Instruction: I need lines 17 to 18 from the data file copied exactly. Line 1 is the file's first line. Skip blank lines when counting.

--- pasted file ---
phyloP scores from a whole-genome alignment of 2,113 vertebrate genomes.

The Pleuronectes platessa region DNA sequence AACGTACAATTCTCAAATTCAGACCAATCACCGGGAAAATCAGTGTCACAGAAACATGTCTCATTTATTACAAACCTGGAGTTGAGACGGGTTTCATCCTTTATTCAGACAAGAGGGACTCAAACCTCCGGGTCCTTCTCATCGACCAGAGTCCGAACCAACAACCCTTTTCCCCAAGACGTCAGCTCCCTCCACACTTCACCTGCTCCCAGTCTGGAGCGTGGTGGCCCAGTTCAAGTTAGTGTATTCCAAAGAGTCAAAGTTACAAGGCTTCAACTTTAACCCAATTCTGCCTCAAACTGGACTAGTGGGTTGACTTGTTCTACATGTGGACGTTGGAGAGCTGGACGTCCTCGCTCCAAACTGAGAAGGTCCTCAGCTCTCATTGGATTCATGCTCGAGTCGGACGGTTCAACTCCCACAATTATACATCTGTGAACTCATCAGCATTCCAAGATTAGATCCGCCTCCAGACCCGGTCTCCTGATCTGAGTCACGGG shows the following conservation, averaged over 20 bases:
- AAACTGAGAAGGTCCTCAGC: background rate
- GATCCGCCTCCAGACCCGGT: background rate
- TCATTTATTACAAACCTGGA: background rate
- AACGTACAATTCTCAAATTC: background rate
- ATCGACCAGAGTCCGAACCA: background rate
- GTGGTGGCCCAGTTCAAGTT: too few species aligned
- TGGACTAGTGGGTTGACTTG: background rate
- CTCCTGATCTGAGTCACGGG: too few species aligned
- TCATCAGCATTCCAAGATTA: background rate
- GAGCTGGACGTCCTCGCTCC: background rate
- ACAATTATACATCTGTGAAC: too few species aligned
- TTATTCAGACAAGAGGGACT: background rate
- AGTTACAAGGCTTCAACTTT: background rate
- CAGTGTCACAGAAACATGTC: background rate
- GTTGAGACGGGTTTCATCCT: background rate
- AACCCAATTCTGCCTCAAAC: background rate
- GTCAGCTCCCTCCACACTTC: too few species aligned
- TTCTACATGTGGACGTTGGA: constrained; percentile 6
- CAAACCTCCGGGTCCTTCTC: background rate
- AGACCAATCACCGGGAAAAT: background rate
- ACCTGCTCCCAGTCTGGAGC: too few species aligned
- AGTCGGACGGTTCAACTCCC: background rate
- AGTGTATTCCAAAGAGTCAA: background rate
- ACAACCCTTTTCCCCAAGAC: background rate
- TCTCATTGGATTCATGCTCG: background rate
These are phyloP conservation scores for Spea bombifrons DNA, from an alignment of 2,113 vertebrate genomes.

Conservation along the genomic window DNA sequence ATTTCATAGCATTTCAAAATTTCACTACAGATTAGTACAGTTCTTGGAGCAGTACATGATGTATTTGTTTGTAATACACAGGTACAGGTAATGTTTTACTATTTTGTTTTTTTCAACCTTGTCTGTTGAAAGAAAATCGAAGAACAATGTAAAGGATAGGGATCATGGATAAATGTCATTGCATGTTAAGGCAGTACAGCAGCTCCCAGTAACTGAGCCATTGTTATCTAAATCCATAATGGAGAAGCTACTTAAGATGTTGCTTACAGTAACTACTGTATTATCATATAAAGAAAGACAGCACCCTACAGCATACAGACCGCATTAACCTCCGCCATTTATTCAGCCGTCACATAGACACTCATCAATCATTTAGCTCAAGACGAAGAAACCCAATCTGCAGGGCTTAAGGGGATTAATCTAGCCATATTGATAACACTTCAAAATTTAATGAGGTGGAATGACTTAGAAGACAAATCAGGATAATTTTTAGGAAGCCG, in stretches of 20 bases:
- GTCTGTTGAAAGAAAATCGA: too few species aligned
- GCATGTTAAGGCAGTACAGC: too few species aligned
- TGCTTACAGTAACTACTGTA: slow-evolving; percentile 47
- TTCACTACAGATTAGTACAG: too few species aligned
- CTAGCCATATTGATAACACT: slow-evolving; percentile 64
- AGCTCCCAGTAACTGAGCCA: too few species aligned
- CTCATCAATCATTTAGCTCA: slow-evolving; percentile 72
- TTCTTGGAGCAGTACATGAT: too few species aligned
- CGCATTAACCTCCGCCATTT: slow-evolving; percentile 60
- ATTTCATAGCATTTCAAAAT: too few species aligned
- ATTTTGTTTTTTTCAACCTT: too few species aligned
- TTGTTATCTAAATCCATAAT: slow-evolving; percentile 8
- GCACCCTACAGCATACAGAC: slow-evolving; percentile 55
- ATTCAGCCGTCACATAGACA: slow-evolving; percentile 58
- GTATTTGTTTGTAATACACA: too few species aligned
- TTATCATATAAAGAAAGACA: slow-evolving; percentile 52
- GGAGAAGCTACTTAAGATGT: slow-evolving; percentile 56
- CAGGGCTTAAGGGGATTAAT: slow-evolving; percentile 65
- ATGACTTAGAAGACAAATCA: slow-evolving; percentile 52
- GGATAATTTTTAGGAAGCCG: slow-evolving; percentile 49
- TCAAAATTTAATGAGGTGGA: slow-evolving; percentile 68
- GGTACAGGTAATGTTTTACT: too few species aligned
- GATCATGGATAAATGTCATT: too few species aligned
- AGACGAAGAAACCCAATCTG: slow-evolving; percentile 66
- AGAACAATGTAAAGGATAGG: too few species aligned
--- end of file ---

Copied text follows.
- GTTGAGACGGGTTTCATCCT: background rate
- AACCCAATTCTGCCTCAAAC: background rate